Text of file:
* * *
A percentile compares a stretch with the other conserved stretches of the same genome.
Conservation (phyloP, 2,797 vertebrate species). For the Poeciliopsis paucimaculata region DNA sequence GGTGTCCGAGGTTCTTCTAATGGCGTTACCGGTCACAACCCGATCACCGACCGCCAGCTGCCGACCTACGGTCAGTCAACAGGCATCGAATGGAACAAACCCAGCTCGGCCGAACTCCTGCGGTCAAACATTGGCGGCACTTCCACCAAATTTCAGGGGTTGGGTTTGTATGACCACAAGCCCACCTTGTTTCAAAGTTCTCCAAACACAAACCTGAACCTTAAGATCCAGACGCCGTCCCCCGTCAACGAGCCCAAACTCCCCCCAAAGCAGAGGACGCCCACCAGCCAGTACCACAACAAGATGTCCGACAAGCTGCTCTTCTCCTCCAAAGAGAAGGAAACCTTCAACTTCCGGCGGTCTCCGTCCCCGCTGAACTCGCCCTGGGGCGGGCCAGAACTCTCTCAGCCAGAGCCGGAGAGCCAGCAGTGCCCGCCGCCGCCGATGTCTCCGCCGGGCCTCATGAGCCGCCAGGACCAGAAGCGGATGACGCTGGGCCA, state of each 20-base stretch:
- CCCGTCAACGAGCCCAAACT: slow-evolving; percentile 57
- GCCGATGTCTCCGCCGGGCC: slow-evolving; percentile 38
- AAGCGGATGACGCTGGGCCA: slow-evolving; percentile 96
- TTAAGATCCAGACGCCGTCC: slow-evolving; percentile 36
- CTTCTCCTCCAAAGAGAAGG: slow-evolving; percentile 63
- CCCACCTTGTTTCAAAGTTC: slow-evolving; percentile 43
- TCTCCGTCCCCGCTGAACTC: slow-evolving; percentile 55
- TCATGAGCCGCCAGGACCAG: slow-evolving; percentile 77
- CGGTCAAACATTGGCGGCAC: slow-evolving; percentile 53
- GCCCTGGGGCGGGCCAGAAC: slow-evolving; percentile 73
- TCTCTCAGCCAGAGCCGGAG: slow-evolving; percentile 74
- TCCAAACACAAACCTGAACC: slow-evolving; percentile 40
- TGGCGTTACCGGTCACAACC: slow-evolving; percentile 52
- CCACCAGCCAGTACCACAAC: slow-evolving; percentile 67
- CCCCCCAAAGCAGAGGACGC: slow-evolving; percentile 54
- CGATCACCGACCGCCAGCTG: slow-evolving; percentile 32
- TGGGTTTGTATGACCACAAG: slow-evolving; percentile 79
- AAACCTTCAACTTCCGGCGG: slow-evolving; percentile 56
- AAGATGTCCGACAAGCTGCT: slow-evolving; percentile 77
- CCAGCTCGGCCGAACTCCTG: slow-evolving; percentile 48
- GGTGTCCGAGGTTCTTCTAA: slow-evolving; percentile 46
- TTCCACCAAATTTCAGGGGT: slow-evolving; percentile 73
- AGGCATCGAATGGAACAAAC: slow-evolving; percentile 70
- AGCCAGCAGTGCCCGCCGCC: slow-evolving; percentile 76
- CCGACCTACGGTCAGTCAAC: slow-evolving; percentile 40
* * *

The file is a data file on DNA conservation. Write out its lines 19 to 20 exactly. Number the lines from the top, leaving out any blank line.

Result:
- TGGGTTTGTATGACCACAAG: slow-evolving; percentile 79
- AAACCTTCAACTTCCGGCGG: slow-evolving; percentile 56